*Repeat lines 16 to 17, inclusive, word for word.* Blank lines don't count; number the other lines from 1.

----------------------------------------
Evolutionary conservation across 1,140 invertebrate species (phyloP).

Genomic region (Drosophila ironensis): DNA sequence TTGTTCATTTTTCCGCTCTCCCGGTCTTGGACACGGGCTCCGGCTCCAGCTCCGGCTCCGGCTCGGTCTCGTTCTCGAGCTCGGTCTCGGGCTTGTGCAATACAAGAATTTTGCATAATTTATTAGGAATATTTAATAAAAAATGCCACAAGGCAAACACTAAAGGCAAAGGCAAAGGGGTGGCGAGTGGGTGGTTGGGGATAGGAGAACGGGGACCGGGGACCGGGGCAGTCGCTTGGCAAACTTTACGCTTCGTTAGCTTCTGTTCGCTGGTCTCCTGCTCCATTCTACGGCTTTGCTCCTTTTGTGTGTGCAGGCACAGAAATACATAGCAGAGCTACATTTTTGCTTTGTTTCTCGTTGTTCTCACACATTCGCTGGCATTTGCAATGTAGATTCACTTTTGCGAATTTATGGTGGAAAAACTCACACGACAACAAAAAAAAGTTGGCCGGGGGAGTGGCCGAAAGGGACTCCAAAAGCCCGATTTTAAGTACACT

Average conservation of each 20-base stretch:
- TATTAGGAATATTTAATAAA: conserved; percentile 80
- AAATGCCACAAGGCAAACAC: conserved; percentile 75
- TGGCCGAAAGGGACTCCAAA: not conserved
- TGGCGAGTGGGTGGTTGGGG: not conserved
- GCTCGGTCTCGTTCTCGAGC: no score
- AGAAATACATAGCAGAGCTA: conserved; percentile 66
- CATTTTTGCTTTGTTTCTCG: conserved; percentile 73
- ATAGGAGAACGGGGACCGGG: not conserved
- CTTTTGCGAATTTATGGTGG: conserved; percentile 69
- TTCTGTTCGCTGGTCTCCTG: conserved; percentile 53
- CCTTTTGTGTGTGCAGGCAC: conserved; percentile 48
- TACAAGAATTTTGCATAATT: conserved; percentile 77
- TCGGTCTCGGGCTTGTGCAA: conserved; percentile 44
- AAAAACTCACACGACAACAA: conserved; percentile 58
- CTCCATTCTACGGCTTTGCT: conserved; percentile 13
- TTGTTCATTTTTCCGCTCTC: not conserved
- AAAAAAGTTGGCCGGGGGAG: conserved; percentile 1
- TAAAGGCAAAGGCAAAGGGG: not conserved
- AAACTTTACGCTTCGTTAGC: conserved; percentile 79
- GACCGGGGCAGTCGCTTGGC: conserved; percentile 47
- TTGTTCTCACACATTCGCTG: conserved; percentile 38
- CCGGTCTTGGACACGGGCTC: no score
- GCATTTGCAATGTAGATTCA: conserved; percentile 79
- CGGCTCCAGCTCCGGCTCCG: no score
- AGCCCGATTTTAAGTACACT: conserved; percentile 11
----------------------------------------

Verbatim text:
- TCGGTCTCGGGCTTGTGCAA: conserved; percentile 44
- AAAAACTCACACGACAACAA: conserved; percentile 58